Neither of these conditions now hold. Home foreclosures and a general collapse of credit, combined with a massive avalanche of job losses, have sharply curtailed the production of wealth, which in turn adds further to the avalanche of home loss and job loss which in turn sharply reduce still further the production of wealth.

The economy is no longer serving its key function as a directory which is steering people and resources into productive or more productive uses.

Think in terms of the economy as such a directory, and we need no longer be completely mystified by what’s going on, or stare blankly into the headlights of an onrushing seeming Act of God like a deer caught in headlights on a nighttime highway. The problem redefines itself into two more manageable parts:

  1. How do we prevent more of the mechanism from disintegrating which was steering people and resources into productive activities? And

  2. How do we supplement, and/or restore, what’s left of the economy’s role as such a directory?

An Answer to the First Question:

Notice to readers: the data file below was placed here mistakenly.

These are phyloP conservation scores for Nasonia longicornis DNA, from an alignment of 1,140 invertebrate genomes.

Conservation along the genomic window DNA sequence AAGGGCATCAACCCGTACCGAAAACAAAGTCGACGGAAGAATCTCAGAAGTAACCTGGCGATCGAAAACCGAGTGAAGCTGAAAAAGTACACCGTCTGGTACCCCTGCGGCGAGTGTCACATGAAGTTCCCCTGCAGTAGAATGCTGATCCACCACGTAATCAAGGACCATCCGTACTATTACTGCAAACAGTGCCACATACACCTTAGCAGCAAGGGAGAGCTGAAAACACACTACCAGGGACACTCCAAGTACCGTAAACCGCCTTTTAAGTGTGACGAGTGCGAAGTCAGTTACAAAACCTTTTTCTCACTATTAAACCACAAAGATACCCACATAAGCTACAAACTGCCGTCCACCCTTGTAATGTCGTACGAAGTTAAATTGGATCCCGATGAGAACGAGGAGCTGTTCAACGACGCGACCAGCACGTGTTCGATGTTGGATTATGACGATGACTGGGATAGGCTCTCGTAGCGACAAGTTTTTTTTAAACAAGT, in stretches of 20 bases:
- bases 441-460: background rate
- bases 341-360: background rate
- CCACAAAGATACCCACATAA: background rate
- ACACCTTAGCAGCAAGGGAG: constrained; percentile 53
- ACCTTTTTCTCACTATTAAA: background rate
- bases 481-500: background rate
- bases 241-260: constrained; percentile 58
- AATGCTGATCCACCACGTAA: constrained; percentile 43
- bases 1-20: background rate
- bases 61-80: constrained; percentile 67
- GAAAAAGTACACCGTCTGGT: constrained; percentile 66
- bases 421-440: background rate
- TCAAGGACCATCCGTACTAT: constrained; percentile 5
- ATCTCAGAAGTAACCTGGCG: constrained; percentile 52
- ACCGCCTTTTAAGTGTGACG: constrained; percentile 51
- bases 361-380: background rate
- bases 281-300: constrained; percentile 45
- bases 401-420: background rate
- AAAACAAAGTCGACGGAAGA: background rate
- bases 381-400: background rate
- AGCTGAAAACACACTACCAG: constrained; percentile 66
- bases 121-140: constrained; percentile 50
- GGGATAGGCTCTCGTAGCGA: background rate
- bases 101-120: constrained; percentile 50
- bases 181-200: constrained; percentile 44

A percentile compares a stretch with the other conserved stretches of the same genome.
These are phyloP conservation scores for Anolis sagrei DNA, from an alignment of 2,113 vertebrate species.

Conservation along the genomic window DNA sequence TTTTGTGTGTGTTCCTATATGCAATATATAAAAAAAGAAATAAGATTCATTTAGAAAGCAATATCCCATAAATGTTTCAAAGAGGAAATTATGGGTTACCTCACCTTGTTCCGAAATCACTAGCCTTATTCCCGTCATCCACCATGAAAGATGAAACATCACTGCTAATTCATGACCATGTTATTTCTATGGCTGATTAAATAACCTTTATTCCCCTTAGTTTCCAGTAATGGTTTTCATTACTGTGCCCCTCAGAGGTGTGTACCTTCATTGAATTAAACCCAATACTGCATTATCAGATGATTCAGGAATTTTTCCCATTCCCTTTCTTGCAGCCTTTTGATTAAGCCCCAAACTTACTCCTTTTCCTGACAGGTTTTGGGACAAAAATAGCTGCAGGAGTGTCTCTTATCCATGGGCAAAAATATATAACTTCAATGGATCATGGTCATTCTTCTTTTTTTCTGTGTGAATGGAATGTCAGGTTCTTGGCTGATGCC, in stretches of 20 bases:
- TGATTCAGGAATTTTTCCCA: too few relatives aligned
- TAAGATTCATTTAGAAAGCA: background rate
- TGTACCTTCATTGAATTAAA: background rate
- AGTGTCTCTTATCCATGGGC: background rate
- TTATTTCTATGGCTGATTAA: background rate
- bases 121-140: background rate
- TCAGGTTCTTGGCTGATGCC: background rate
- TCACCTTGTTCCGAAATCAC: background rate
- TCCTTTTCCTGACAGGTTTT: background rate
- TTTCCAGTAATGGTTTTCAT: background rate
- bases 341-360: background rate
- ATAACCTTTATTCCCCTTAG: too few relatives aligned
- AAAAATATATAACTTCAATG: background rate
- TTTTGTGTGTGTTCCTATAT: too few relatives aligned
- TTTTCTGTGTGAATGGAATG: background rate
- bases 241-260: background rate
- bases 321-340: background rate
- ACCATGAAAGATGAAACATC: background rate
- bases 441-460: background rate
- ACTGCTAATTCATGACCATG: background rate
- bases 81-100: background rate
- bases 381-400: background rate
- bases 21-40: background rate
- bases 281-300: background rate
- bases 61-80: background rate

Looking at the first: we definitely have to intercept the imminent collapse of America’s Big Three automakers. A sudden added load of three million more unemployed would immediately make the recession six times deeper and more expensive and that much harder to work our way out of, and the longer-run and spill-over consequences would be worse. There are, however, problems with such a bailout:

  1. Some recipients of the first major bailout have diverted the funds from their intended use and added billions of dollars to their CEO compensation packages.

  2. By treaty, the USA is among the nations agreeing not to subsidize the exports of their various industries. Even as a loan, billions to GM, Ford and Chrysler can be seen in some regards as an export subsidy and sanctionable unfair trade policy.